Reference is now made to FIG. 12A, which is a histogram representing the distribution of known miRNA oligonucleotides and that of hairpin structures extracted from expressed human genome sequences with respect to their HAIRPIN DETECTOR score (this analysis preferably uses the previous version of the Hairpin Detector program). The known miRNA oligonucleotides set is taken from RFAM database, Release 2.1 and includes 440 miRNA oligonucleotides from H. sapienas, M. musculus, C. elegans, C. brigassae and D. melanogaster. Folding of expressed genome sequences taken from public databases of ESTs (Unigene-NCBI and TIGR) identified 342,882 hairpin structures. ˜154,000 out of the 342,882 hairpin structures did not pass the filter of being identified as hairpins in several secondary structure folding versions of the given genomic sequence, as described hereinabove with reference to FIG. 5B, and hence did not receive a Hairpin detector score. Furthermore, ˜133,000 hairpin structures did not pass the filter of minimum score of the DICER-CUT LOCATION DETECTOR 116 (FIG. 2) (those ˜287,000 hairpin structures are not represented in the histogram). Hairpin structures are considered as miRNA-like precursor oligonucleotides here referred to as GAM precursor, if their Hairpin detector score is above 0.3. Thus, the GAM precursor set is comprised of ˜40,000 hairpin structures, of those ˜5100 received a high Hairpin detector score (>=0.7). These are much higher numbers than those of the known miRNA oligonucleotides and of the upper bound of ˜255 human miRNA oligonucleotides, estimated by Bartel et al. (Science, 299, 1540, March 2003). Of the reference set that pass the above filter (408/440), 284 (69%) received a high Hairpin detector score (>=0.7).
  • [0200]
    Reference is now made to FIG. 12B, which is a table summarizing laboratory validation results that validate efficacy of the BIOINFORMATIC OLIGONUCLEOTIDE DETECTION ENGINE 100 (FIG. 2). In order to assess efficacy of the BIOINFORMATIC OLIGONUCLEOTIDE DETECTION ENGINE 100, novel oligonucleotides predicted thereby are preferably filtered using the scores of HAIRPIN DETECTOR 114 (FIG. 2) and DICER-CUT LOCATION DETECTOR 116 (FIG. 2) as follows: covering 85% (second column) of published hairpin our algorithm enable to filter 95% of background (third column), leaving only dozens of predicted hairpins with relatively high probability of being a real hairpin carrying a ‘diced’ miRNA for lab validation.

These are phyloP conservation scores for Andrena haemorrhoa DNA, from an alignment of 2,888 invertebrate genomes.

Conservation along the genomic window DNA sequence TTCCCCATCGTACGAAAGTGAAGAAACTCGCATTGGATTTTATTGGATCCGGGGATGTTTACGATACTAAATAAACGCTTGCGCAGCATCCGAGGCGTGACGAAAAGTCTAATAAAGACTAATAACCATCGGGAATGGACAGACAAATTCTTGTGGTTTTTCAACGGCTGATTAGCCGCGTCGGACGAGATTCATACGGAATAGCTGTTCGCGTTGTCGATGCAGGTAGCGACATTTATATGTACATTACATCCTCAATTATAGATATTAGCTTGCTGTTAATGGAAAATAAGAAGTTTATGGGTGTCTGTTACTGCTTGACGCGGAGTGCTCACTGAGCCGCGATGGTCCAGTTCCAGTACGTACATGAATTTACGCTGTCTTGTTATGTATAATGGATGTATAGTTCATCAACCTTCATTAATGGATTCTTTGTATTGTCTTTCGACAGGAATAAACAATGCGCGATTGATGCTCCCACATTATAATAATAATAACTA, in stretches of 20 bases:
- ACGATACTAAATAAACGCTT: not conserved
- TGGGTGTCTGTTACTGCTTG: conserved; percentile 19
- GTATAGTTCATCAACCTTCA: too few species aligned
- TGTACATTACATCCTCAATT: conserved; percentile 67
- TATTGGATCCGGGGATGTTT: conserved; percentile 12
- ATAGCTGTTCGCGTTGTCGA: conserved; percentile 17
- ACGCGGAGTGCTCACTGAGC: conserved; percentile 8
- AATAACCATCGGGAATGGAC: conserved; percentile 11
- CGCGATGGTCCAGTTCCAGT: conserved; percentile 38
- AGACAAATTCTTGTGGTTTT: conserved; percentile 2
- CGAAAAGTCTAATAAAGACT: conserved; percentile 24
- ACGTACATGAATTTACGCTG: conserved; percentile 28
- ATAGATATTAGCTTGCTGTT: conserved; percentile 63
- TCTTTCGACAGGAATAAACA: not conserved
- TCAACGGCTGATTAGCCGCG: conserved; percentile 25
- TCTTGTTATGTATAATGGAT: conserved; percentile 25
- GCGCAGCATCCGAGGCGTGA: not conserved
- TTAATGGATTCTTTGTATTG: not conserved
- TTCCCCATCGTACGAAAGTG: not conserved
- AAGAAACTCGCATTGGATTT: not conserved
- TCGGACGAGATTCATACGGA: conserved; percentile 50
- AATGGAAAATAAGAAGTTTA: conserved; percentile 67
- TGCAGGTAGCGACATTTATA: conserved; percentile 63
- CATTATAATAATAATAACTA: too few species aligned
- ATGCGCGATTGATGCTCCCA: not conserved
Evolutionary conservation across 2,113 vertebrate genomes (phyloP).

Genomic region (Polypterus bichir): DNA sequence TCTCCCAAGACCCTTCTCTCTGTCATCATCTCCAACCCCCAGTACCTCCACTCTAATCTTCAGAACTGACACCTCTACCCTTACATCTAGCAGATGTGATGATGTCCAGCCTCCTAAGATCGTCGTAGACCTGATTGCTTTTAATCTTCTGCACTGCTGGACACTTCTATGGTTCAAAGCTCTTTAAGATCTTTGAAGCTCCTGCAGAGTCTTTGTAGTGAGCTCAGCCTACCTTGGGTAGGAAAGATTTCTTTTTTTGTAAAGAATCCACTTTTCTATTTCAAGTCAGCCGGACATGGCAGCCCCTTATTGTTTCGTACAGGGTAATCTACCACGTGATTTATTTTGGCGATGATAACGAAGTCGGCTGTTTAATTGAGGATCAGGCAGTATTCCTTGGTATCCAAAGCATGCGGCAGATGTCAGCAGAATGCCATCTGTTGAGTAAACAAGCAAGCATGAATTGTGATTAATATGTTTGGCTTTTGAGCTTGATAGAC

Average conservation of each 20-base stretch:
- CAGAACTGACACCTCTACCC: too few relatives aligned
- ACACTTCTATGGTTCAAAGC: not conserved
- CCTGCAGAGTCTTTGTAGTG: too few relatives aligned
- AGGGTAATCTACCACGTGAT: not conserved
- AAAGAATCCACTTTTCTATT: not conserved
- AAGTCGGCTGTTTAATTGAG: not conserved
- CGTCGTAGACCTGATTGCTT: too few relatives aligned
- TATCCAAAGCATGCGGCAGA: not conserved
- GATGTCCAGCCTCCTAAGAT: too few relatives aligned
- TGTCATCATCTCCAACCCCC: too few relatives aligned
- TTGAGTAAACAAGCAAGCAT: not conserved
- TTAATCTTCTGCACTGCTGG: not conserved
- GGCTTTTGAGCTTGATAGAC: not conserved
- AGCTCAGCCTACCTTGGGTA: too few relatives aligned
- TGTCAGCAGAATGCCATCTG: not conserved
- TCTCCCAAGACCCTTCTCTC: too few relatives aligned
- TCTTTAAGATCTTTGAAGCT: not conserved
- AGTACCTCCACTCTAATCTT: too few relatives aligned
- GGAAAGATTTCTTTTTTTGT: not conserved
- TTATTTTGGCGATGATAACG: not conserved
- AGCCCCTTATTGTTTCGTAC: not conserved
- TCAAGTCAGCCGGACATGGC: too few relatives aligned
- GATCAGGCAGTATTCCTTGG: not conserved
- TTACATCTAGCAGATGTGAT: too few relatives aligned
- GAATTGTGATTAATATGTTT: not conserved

• [0201]
    Group A (selected for the present invention, first column): The score of the HAIRPIN-DETECTOR is above 0, the overall score of the two-phased predictor is above 0.55, and the score of the second phase of the two-phased predictor is above 0.75, or the score of the EDIT-DISTANCE predictor is equal or above 17. In this group, one Dicer cut location is predicted for each hairpin.
  • [0202]
    Sample of novel bioinformatically predicted human GAMs are sent to the laboratory for validation (fourth column), and the number (fifth column) and percent (sixth column) of successful validation of predicted human GAM is noted for each of the groups, as well as overall (bottom line). The information about the above lab validation is based on previous patents group selections, there is a high correlation between the old group A predicted hairpin and the present one indicate that the update results should be approximately the same or better, due to improvement in the predictions.
  • [0203]